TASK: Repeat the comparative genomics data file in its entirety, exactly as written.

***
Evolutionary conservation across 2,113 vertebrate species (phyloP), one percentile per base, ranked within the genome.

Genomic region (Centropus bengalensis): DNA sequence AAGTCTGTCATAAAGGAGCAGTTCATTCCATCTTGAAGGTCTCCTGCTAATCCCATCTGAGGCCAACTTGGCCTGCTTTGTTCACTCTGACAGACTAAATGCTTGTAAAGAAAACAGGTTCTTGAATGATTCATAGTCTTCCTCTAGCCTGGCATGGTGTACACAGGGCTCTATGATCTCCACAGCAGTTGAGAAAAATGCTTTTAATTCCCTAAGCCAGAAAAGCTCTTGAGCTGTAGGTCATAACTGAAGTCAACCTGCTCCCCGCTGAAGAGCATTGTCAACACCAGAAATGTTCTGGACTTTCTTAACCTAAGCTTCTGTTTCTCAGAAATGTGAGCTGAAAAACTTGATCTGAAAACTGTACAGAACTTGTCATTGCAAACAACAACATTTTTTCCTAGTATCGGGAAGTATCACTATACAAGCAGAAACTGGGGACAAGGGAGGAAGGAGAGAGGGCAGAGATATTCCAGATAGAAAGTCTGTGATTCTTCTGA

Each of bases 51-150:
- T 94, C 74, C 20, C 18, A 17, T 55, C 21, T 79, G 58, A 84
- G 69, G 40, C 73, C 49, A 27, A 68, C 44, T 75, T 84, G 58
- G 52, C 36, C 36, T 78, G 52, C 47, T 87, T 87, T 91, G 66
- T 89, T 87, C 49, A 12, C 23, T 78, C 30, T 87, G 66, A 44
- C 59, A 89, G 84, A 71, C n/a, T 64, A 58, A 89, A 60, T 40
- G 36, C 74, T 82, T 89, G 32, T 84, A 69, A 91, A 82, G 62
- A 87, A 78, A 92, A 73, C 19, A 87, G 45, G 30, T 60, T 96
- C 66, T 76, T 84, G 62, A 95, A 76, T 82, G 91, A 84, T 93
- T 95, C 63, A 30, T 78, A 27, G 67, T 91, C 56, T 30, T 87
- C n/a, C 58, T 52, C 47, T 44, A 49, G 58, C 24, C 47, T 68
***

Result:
Evolutionary conservation across 2,113 vertebrate species (phyloP), one percentile per base, ranked within the genome.

Genomic region (Centropus bengalensis): DNA sequence AAGTCTGTCATAAAGGAGCAGTTCATTCCATCTTGAAGGTCTCCTGCTAATCCCATCTGAGGCCAACTTGGCCTGCTTTGTTCACTCTGACAGACTAAATGCTTGTAAAGAAAACAGGTTCTTGAATGATTCATAGTCTTCCTCTAGCCTGGCATGGTGTACACAGGGCTCTATGATCTCCACAGCAGTTGAGAAAAATGCTTTTAATTCCCTAAGCCAGAAAAGCTCTTGAGCTGTAGGTCATAACTGAAGTCAACCTGCTCCCCGCTGAAGAGCATTGTCAACACCAGAAATGTTCTGGACTTTCTTAACCTAAGCTTCTGTTTCTCAGAAATGTGAGCTGAAAAACTTGATCTGAAAACTGTACAGAACTTGTCATTGCAAACAACAACATTTTTTCCTAGTATCGGGAAGTATCACTATACAAGCAGAAACTGGGGACAAGGGAGGAAGGAGAGAGGGCAGAGATATTCCAGATAGAAAGTCTGTGATTCTTCTGA

Each of bases 51-150:
- T 94, C 74, C 20, C 18, A 17, T 55, C 21, T 79, G 58, A 84
- G 69, G 40, C 73, C 49, A 27, A 68, C 44, T 75, T 84, G 58
- G 52, C 36, C 36, T 78, G 52, C 47, T 87, T 87, T 91, G 66
- T 89, T 87, C 49, A 12, C 23, T 78, C 30, T 87, G 66, A 44
- C 59, A 89, G 84, A 71, C n/a, T 64, A 58, A 89, A 60, T 40
- G 36, C 74, T 82, T 89, G 32, T 84, A 69, A 91, A 82, G 62
- A 87, A 78, A 92, A 73, C 19, A 87, G 45, G 30, T 60, T 96
- C 66, T 76, T 84, G 62, A 95, A 76, T 82, G 91, A 84, T 93
- T 95, C 63, A 30, T 78, A 27, G 67, T 91, C 56, T 30, T 87
- C n/a, C 58, T 52, C 47, T 44, A 49, G 58, C 24, C 47, T 68